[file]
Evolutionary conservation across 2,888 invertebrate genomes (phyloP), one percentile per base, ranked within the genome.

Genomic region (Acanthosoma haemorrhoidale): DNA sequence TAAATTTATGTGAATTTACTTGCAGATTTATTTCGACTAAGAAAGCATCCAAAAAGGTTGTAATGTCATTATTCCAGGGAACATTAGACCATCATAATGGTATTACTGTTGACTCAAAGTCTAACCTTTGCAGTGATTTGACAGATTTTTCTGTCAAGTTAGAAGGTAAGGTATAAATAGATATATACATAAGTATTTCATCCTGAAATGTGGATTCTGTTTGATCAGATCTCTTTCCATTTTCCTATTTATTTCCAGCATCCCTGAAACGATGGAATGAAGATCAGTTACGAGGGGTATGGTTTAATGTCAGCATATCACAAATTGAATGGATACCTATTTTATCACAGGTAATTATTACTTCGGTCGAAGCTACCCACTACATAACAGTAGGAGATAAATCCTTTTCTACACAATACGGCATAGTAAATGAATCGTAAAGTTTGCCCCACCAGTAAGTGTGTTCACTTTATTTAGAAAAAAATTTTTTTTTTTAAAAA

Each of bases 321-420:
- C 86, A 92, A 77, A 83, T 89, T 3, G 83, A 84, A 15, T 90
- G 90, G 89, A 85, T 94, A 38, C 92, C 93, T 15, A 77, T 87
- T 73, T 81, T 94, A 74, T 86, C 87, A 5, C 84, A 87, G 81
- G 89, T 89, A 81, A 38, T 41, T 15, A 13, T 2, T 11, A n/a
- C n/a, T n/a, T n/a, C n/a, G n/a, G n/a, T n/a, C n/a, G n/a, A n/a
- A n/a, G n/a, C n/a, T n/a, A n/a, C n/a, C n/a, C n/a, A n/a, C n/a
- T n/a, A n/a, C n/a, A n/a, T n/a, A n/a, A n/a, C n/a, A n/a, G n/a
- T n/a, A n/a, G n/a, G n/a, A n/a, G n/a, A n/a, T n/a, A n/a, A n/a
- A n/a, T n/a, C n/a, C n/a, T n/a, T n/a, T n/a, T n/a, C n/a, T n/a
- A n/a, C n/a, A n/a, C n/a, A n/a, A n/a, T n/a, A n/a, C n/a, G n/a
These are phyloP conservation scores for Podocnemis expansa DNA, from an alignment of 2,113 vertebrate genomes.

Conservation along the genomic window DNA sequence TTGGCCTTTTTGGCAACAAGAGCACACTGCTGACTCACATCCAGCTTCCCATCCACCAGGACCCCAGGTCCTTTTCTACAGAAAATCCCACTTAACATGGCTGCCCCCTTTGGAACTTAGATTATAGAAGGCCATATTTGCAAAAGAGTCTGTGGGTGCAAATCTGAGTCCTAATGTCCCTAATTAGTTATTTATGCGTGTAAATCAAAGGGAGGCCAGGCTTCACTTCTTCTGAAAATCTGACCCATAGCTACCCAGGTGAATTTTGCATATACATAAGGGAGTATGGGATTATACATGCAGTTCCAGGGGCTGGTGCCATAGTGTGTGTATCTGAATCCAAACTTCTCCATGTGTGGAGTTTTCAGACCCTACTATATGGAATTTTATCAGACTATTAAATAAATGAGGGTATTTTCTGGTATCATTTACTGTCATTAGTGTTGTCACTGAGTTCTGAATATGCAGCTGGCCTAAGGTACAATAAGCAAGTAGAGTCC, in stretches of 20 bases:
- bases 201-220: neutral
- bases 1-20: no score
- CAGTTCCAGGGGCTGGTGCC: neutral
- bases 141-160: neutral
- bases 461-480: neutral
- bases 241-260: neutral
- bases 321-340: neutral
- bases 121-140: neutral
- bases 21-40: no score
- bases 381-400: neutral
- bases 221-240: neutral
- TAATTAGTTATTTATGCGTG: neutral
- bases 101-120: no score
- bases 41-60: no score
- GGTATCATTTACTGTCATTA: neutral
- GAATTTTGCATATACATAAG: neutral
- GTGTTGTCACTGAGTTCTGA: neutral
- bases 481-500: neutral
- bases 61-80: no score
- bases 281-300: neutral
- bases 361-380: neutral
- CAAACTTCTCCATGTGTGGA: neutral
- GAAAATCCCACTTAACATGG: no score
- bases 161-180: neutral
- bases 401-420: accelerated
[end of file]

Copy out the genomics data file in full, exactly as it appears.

Evolutionary conservation across 2,888 invertebrate genomes (phyloP), one percentile per base, ranked within the genome.

Genomic region (Acanthosoma haemorrhoidale): DNA sequence TAAATTTATGTGAATTTACTTGCAGATTTATTTCGACTAAGAAAGCATCCAAAAAGGTTGTAATGTCATTATTCCAGGGAACATTAGACCATCATAATGGTATTACTGTTGACTCAAAGTCTAACCTTTGCAGTGATTTGACAGATTTTTCTGTCAAGTTAGAAGGTAAGGTATAAATAGATATATACATAAGTATTTCATCCTGAAATGTGGATTCTGTTTGATCAGATCTCTTTCCATTTTCCTATTTATTTCCAGCATCCCTGAAACGATGGAATGAAGATCAGTTACGAGGGGTATGGTTTAATGTCAGCATATCACAAATTGAATGGATACCTATTTTATCACAGGTAATTATTACTTCGGTCGAAGCTACCCACTACATAACAGTAGGAGATAAATCCTTTTCTACACAATACGGCATAGTAAATGAATCGTAAAGTTTGCCCCACCAGTAAGTGTGTTCACTTTATTTAGAAAAAAATTTTTTTTTTTAAAAA

Each of bases 321-420:
- C 86, A 92, A 77, A 83, T 89, T 3, G 83, A 84, A 15, T 90
- G 90, G 89, A 85, T 94, A 38, C 92, C 93, T 15, A 77, T 87
- T 73, T 81, T 94, A 74, T 86, C 87, A 5, C 84, A 87, G 81
- G 89, T 89, A 81, A 38, T 41, T 15, A 13, T 2, T 11, A n/a
- C n/a, T n/a, T n/a, C n/a, G n/a, G n/a, T n/a, C n/a, G n/a, A n/a
- A n/a, G n/a, C n/a, T n/a, A n/a, C n/a, C n/a, C n/a, A n/a, C n/a
- T n/a, A n/a, C n/a, A n/a, T n/a, A n/a, A n/a, C n/a, A n/a, G n/a
- T n/a, A n/a, G n/a, G n/a, A n/a, G n/a, A n/a, T n/a, A n/a, A n/a
- A n/a, T n/a, C n/a, C n/a, T n/a, T n/a, T n/a, T n/a, C n/a, T n/a
- A n/a, C n/a, A n/a, C n/a, A n/a, A n/a, T n/a, A n/a, C n/a, G n/a
These are phyloP conservation scores for Podocnemis expansa DNA, from an alignment of 2,113 vertebrate genomes.

Conservation along the genomic window DNA sequence TTGGCCTTTTTGGCAACAAGAGCACACTGCTGACTCACATCCAGCTTCCCATCCACCAGGACCCCAGGTCCTTTTCTACAGAAAATCCCACTTAACATGGCTGCCCCCTTTGGAACTTAGATTATAGAAGGCCATATTTGCAAAAGAGTCTGTGGGTGCAAATCTGAGTCCTAATGTCCCTAATTAGTTATTTATGCGTGTAAATCAAAGGGAGGCCAGGCTTCACTTCTTCTGAAAATCTGACCCATAGCTACCCAGGTGAATTTTGCATATACATAAGGGAGTATGGGATTATACATGCAGTTCCAGGGGCTGGTGCCATAGTGTGTGTATCTGAATCCAAACTTCTCCATGTGTGGAGTTTTCAGACCCTACTATATGGAATTTTATCAGACTATTAAATAAATGAGGGTATTTTCTGGTATCATTTACTGTCATTAGTGTTGTCACTGAGTTCTGAATATGCAGCTGGCCTAAGGTACAATAAGCAAGTAGAGTCC, in stretches of 20 bases:
- bases 201-220: neutral
- bases 1-20: no score
- CAGTTCCAGGGGCTGGTGCC: neutral
- bases 141-160: neutral
- bases 461-480: neutral
- bases 241-260: neutral
- bases 321-340: neutral
- bases 121-140: neutral
- bases 21-40: no score
- bases 381-400: neutral
- bases 221-240: neutral
- TAATTAGTTATTTATGCGTG: neutral
- bases 101-120: no score
- bases 41-60: no score
- GGTATCATTTACTGTCATTA: neutral
- GAATTTTGCATATACATAAG: neutral
- GTGTTGTCACTGAGTTCTGA: neutral
- bases 481-500: neutral
- bases 61-80: no score
- bases 281-300: neutral
- bases 361-380: neutral
- CAAACTTCTCCATGTGTGGA: neutral
- GAAAATCCCACTTAACATGG: no score
- bases 161-180: neutral
- bases 401-420: accelerated